After a week of hiking and riding around Hakkoda with a heavy backpack, my body was hurting. I knew I needed one more trip to the onsen at Sukayu. Soaking my sore muscles in the hot water, I closed my eyes and relaxed.
I had seen more snowfall in a single week than ever before. It is crazy to think the same conditions that killed 199 soldiers a hundred years ago are now sought after by people in search of a good time. It made me think about the amazing progress of humankind.
With waterproof clothing, a gondola and skis or a snowboard, the deadly storm is not a problem, but a blessing. Of course experience goes a long way too. A foolish decision or a wrong turn, and you could suddenly find yourself in a situation similar to those soldiers.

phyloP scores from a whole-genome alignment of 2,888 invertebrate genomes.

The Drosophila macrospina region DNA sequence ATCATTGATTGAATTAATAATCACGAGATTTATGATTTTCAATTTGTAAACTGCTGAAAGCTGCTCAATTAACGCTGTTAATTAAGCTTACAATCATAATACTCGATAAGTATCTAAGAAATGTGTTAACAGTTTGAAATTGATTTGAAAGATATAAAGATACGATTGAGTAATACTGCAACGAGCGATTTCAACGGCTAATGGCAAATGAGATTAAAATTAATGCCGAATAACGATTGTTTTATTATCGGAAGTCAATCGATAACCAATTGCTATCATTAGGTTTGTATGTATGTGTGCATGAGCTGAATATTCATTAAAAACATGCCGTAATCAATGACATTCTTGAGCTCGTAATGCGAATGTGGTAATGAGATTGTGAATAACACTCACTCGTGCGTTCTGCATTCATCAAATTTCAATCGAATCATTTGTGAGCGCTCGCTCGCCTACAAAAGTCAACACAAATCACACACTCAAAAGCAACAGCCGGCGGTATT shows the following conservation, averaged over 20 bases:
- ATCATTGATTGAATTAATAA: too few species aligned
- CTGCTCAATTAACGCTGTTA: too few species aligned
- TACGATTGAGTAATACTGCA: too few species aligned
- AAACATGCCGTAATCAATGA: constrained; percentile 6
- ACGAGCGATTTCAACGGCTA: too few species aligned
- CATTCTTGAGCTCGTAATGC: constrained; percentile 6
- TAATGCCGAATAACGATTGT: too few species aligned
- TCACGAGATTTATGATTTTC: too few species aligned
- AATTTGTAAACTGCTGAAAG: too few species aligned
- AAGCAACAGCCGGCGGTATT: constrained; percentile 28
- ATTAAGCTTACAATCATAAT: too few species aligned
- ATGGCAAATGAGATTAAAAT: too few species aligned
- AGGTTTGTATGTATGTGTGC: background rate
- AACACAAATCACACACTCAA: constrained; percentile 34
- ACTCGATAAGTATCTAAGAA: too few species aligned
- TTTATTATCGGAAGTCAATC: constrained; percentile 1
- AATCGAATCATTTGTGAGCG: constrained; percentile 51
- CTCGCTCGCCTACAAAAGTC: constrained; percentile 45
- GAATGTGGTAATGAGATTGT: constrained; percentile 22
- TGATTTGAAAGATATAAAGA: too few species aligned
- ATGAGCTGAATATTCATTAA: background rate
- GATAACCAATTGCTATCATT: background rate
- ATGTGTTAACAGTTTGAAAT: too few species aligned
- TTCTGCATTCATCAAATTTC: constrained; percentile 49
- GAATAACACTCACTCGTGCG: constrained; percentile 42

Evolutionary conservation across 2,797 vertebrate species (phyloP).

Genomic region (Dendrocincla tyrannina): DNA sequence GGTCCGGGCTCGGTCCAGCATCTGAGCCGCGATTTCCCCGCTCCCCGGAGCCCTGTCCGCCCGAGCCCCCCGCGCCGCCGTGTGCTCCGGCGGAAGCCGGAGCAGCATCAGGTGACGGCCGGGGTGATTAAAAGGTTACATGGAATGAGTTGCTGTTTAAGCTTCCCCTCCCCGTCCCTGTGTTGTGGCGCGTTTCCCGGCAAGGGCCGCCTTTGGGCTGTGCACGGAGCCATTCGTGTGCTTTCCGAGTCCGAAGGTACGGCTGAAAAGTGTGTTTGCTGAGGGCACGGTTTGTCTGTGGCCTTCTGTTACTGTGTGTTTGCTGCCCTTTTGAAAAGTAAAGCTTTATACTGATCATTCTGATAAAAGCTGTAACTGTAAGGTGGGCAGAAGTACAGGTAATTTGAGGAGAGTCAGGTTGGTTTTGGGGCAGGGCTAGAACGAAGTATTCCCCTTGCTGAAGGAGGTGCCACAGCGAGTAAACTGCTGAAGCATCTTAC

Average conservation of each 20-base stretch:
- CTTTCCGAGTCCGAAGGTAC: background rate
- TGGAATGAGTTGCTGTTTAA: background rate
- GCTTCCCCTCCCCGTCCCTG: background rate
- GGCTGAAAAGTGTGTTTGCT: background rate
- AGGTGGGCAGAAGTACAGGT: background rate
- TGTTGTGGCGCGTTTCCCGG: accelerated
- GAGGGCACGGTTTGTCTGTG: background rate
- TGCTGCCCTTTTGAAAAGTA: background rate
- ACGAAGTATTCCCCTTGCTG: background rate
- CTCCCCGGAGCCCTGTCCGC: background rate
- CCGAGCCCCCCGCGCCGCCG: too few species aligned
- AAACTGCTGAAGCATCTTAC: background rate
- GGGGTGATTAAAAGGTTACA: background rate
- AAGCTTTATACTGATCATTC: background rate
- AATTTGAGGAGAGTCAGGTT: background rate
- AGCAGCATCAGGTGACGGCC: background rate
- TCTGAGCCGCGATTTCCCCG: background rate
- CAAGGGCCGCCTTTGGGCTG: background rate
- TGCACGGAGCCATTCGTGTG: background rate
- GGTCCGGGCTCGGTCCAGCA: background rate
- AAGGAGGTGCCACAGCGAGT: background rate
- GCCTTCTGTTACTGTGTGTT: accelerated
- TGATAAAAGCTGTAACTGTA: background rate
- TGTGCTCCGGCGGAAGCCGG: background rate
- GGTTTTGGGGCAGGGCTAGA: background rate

I move to the waterfall bath and let the falling water massage my shoulders. A conversation I had with one of the “old timers,” drifts into my mind. On one of my last gondola rides, I found myself sitting next to lifelong local “Mr. Yuki.” He spoke some English and proudly told me he had bought a season pass every year since the mountain opened after the war.
As the gondola arrived at the peak, he told me the real secret of what keeps him coming back to Hakkoda. “At my age, the girls in the city won’t give me a second look, but up here on the mountain all the young ladies stop and talk to me,” and with that he gave me a knowing wink and disappeared among the snow monsters. Now there is a good retirement plan.